“Mind-reading” airport security claims overblown

There are a host of stories today about mind-reading technology being the future of US airport security. But there’s no real suggestion the technology will ever be adopted in the country, and the system actually monitors the body rather than the brain.

The attention has come from a syndicated Associated Press story which has appeared in outlets such as the Los Angeles Times. It looks at a variety of new or improved techniques for improving security, an obvious hot topic in the wake of the failed attempt to bring down a plane over Detroit on Christmas Day.

The suggestions range from simply examining passengers and baggage in more detail, to privatizing security, to making more use of profiling to focus attention on the more likely suspects. But there are also some technological ideas, both stemming from Israel.

One, currently being studied by the Department of Homeland Security, is known as Future Attribute Screening Technology (or FAST), and involves scanning eye and facial movements as well as using Wii-style balance boards to detect uneasiness. Those behind the technology say it can detect physical signs of anxiety which are specific to those intending to do harm (as opposed to general nervousness). At the moment the system works by staff specifically pulling passengers out of line to use the equipment, but the plan is to develop it so it can be used on all passengers without causing disruption.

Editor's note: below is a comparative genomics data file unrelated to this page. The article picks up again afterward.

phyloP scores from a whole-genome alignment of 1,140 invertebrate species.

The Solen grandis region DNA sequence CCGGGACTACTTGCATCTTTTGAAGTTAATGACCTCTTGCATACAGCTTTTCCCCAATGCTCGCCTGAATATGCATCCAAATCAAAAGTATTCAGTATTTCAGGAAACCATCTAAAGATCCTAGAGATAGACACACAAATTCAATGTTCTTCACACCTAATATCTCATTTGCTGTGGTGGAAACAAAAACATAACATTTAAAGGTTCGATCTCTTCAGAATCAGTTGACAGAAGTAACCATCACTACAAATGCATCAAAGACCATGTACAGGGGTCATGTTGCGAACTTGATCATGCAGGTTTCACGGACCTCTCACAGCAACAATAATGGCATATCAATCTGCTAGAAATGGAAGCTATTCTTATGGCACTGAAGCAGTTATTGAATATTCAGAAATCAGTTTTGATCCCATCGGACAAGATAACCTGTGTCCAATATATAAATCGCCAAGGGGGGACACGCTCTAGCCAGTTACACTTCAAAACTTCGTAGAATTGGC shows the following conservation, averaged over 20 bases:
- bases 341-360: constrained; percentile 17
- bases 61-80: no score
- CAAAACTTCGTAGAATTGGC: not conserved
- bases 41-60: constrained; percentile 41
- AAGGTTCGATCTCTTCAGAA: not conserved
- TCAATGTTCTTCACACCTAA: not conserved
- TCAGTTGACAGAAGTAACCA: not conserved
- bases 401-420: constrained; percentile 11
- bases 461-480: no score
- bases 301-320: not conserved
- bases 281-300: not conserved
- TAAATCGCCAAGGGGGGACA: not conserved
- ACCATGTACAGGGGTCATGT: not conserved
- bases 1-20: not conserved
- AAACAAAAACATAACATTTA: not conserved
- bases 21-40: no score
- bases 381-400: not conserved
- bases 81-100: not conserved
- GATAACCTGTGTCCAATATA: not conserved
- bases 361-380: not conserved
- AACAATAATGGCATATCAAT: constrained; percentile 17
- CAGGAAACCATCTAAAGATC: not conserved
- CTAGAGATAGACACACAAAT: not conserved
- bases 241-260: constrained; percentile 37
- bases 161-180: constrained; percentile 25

The most attention-grabbing suggestion is a system created by Israeli firm WeCU. Contrary to reports of “mind reading”, it instead uses cameras and sensors which can detect bodily changes such as temperature and heart rate. Staff then display images or text on visible surfaces as passengers are passing through security. The idea is to use images which only a terrorist would recognize, such as logos of their political group or even pictures of a suspected co-conspirator.

The theory is that this causes an involuntary physical reaction in the same way as a person would instantly respond to seeing a picture of their children. According to WeCU’s chief Ehud Givon, the system only detects a response where somebody has built up a strong psychological association with an image or text.

It’s worth noting that although the Department of Homeland Security has given research grants to WeCU, there are no current known plans to use the technology in the US.

(Picture courtest of Flickr user nedrichards.)

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